After kicking off the year by shipping out a record number of its Tablo hemodialysis systems for at-home users, Outset Medical has brought those sales to a screeching halt.
The California-based company announced this week that it has placed a shipping hold on all Tablo devices destined for home use. The hold was implemented as Outset submitted a 510(k) application to the FDA for unidentified features it has added to the system since the agency first cleared it for home users in March 2020.
The device is a dialysis machine on wheels that requires only tap water, a drain and a standard power outlet to function. It’s decked out with storage space, a touchscreen controller and automated self-cleaning abilities, and it can also connect wirelessly to Outset’s cloud platform to receive automatic updates and share treatment data with healthcare providers.
Outset said it will continue to distribute the dialysis system for use in professional healthcare settings, including in chronic and acute care facilities. Additionally, it assured patients already using the device in their homes that they can safely continue to do so.
At-home sales of the system will start up again once the updates have been cleared by the FDA, but Outset didn’t give a timeline for when that might occur. The company said it’ll aim to give an update on the regulatory review process sometime in the third quarter of the year.
The shipment hold came not long after Outset touted its highest-ever number of Tablo sales for home use in the first quarter of the year. In the wake of that success—which helped bring its quarterly revenue to $30.6 million, a more than 33% increase compared to the same period in 2021—Outset bumped up its forecast for the entire year, from a previous range of $142 million to $150 million to a new estimate between $144 million and $150 million.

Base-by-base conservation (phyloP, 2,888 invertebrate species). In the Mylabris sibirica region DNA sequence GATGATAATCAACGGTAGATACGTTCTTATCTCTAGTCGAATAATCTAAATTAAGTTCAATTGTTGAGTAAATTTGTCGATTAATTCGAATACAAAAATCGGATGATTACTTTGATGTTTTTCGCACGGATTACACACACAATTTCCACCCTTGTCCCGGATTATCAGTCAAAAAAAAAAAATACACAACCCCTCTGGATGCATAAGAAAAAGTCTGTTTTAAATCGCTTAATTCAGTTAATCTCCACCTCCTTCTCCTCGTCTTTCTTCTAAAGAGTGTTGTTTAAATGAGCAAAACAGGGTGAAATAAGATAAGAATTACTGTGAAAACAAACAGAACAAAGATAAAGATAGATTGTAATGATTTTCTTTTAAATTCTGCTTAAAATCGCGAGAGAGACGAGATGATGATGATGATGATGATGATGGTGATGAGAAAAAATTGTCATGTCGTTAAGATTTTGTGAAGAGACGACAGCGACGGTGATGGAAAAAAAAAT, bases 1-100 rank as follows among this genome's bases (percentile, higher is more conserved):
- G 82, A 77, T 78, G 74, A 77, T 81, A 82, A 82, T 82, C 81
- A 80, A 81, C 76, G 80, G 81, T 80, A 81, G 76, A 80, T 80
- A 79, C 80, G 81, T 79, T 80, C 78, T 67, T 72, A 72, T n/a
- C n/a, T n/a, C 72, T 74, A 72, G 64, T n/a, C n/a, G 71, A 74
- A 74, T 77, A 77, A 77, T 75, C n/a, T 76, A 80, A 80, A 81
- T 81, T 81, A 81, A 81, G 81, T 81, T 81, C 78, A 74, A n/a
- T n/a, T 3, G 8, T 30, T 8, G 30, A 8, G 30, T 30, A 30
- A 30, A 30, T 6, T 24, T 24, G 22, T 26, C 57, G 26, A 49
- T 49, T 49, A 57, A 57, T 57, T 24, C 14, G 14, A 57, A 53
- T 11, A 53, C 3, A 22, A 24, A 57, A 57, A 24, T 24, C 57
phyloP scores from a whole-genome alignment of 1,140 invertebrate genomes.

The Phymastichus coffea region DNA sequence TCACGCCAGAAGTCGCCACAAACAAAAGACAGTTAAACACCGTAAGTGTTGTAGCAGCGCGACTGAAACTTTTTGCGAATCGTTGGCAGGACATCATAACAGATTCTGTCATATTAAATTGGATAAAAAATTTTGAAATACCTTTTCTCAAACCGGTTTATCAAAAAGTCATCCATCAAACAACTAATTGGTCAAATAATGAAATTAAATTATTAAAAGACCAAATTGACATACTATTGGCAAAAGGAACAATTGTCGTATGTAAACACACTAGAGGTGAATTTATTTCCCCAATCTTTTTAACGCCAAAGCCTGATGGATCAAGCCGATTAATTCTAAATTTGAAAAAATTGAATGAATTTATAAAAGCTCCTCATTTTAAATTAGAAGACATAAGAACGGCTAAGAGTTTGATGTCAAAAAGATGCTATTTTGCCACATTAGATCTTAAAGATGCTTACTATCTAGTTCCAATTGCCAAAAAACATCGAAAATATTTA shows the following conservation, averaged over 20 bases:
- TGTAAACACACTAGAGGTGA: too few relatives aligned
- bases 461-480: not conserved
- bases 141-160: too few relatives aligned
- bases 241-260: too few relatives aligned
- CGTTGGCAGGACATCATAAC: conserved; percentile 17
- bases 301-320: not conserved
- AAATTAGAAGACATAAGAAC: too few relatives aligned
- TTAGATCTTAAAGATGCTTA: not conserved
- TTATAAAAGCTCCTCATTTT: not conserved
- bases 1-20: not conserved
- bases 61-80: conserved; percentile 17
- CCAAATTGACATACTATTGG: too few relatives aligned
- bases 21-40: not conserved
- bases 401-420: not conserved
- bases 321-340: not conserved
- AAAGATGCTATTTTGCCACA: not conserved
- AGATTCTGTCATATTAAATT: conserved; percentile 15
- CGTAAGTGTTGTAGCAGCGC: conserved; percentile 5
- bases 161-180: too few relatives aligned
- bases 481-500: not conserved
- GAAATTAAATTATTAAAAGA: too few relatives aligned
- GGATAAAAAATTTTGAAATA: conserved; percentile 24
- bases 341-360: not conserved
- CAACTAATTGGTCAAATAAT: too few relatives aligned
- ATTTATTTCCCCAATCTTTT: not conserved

A little over a month after reporting those updated numbers, however, it appears that Outset may have to rein them in. The devicemaker said this week that it is suspending that full-year guidance and will offer a more concrete update on its financial estimates and goals when it releases its second-quarter report in early August.
In the meantime, Outset said it’s still expecting revenues for the second quarter to reach at least $25 million, which would keep growth relatively flat compared to the $25.2 million it earned during the same period last year.
Outset’s stockholders have seemingly been spooked by all the uncertainty. In the time between when Outset announced the shipment hold on Monday afternoon and when the markets reopened on Tuesday morning, its stock price slipped from $20.43 to $15.39—a drop of nearly 25%.
In the time since, shares have continued to linger around that nadir. They reached $13.34 on Tuesday afternoon, marking the lowest-ever price since Outset went public in a September 2020 IPO.